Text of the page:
I think now that his return this season is more than just problematical. And I didn't before.

So there's that, too.

Thursday, October 19, 2017

Statuesque, Part Deux

So they're going to erect some statuary in Assembly Hall honoring Indiana University's rich basketball legacy, and you-know-who will not be among them.

Some people think this is classless on the part of IU, ignoring Robert Montgomery Knight like that.

Other people actually conversant with the facts know IU is simply honoring Knight's request that they not include him in the display, on account of he's still miffed at the school even though no one but Knight cares anymore.

And so one sculpture will depict Everett Dean, a member of the basketball Hall of Fame and Indiana's first All-American player and first iconic coach. Another will honor Branch McCracken and the late Bill Garrett, who broke the Big Ten color barrier.

A third will include six players from IU's undefeated 1975-76 national championship team, a fourth will feature Steve Alford, Keith Smart and the 1987 title team, and a fifth will feature Isiah Thomas, star of the 1981 IU national champs.

Knight, of course, coached those last three teams. And, frankly, I think he deserves his own sculpture whether he wants it or not -- if only so IU could return his extended middle finger with one of its own.

And so the question becomes, what signature IU basketball moment would it portray?

Knight with one granite arm extended and one eye closed, aiming a starter's pistol at reporter Russ Brown?

Knight in mid-fling, with a marble chair in bas relief?

Knight in mid-fling again, this time with a marble flower vase in bas relief?

Personally, I'd go with bookend images of Knight grabbing Jim Wisman by his limestone jersey and Knight with his hand around the late Neil Reed's limestone throat. Or maybe Knight and NCAA Tournament moderator Rance Pugmire in profile, commemorating the time Knight publicly humiliated Pugmire over a simple honest mistake.

So much stone. So many choices.

Wednesday, October 18, 2017

Baseball, in short

Briefest possible reaction to Yankees 6, Astros 4 and Dodgers 6, Cubs 1 last night:

1. Well, crap.

2. Well, crap.

Tuesday, October 17, 2017

Planet Pitino

The world Rick Pitino inhabits is not this world. That ought to be crystal to everyone by now.

No, on Planet Pitino, the head coach never sees nothin'. He's not accountable for what goes on in his program, even when it happens right under his nose. If his awful, awful assistants do something corrupt, how can their stink ever touch him?

After all (just to remind you), he didn't see nothin'. And if he didn't see nothin', how can he be fired?

This is essentially the argument his lawyers are making, as Pitino claims once more that he's blameless as a babe in the latest corruption to embroil his Louisville program. First it was hookers turning the basketball building into a bordello; now it's the shoe company that pays Pitino millions bribing his underlings.

But, hey. He's just the head coach. All he's done is pocket 98 percent of the money Adidas threw at Louisville to wear its shoes. If his assistants were taking additional bribes under the table, how's he responsible for that?

And so he's contesting his firing by Louisville, an act of chutzpah breathtaking in its scope. Never mind the fact he should have been gone after the hooker thing, when he presented the absurd argument that, nope, he didn't see nothin', even though it was happening in a building he inhabited every day. Now he's claiming, essentially, that he can't be fired for this, either, on account of he's not accountable for the actions of those who work for him.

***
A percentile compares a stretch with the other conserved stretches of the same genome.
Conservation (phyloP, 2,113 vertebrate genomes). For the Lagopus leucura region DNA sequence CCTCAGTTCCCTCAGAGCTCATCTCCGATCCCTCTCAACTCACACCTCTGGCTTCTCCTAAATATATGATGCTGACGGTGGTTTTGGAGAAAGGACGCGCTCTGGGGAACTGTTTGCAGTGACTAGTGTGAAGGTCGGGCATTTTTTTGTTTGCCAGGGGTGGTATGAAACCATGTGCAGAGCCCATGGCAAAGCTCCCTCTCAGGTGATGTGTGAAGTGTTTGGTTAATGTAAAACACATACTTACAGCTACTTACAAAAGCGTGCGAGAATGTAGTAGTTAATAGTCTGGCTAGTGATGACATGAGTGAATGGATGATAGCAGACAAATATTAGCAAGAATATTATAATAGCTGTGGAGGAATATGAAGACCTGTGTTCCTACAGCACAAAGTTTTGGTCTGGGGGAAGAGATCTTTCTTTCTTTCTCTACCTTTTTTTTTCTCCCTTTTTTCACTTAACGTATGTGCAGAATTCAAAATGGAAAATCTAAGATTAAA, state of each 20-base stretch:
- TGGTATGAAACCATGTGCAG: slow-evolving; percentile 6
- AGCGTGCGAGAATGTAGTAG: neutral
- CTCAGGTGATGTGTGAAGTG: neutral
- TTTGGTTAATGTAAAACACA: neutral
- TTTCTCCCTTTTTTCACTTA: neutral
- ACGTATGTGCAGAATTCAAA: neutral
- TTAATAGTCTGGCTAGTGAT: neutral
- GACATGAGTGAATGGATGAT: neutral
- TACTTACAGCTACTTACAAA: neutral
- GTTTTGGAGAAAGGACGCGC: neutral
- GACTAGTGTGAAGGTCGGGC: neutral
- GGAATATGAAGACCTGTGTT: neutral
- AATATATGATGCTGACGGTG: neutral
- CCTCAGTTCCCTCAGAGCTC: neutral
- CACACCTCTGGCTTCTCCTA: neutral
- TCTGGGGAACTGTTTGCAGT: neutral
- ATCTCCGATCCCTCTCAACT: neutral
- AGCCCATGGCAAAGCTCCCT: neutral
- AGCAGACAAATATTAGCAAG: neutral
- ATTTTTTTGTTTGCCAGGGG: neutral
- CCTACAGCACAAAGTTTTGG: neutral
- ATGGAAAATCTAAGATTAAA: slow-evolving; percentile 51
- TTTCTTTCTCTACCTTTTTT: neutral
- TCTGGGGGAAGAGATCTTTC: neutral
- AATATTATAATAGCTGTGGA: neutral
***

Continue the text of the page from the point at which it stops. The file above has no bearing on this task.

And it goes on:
On Planet Pitino, this makes perfect sense.

Everywhere else ...

Well, everywhere else, it's pretty much revealed truth that when you make as much money as Pitino did as coach of a premier college basketball program -- a Hall of Fame coach, by the way -- you are damn skippy responsible for everything that goes on in your program, whether you knew about it or not (and in Pitino's case, the "not" remains highly suspect). The greater your reward, the greater your accountability. Especially when you have the track record for sleaze Pitino does.

The man is slipperier than an oiled eel, and he's gotten away with it for a long time. It's not just the Adidas thing, which is the subject of a criminal investigation. It's not even just the hooker thing, or the having-sex-on-a-table-in-a-restaurant thing -- which should have gotten him fired, too, but didn't because the woman he had sex with was foolish enough to try to blackmail him.

Still, it added to his body of work, so to speak. And if it took the FBI to wake Louisville up to that body of work, then good for the FBI.

He's claiming Louisville doesn't have the right to fire him?

Wait'll the Hall of Fame tries to fire him, which ought to happen next.

That sound you hear is Pitino's head exploding.

A few brief thoughts on NFL Week 6

And now this week's edition of The NFL In So Many Words, the numbingly formulaic Blob feature of which critics have said "It's a touchdown!" and the replay booth has said "No, it's not!":

1. It's a touchdown, New York Jets! (In every known universe except Alpha Replayus Examinus Every Playus At The Cellular Levelus).

2. Sorry, New York Jets, it's not! (In the aforementioned universe)

3. Can we have a replay of the replay booth? (Pretty much everyone in America who is not a New England Patriots fan)

4. Meanwhile, the Titans!

5. Kept us from saying "The Colts!" for the first time in a dozen meetings!

6. In other history news, the Bears!

7. Won a road game?

8. Sorry. Wrong punctuation. Won a road game!

9.  Sad news of the week (in Green Bay): The Vikings broke Aaron Rodgers.

10. Sadder news of the week (everywhere football is cherished): The Browns are still Brownsing.

Monday, October 16, 2017

A most American act

And now the painfully obvious reaction to Colin Kaepernick, Super Bowl quarterback, filing a grievance against the NFL owners who have kept him out of a league over-served with QB mediocrities and worse:

What took you so long, man?

Also, how ironic is it that a man blackballed for kneeling before the flag (on the advice of one of "the troops" he was accused of disrespecting, btw) is now the man standing tallest for the values that flag represents?

Good for Kaepernick.

Heck. Good for America.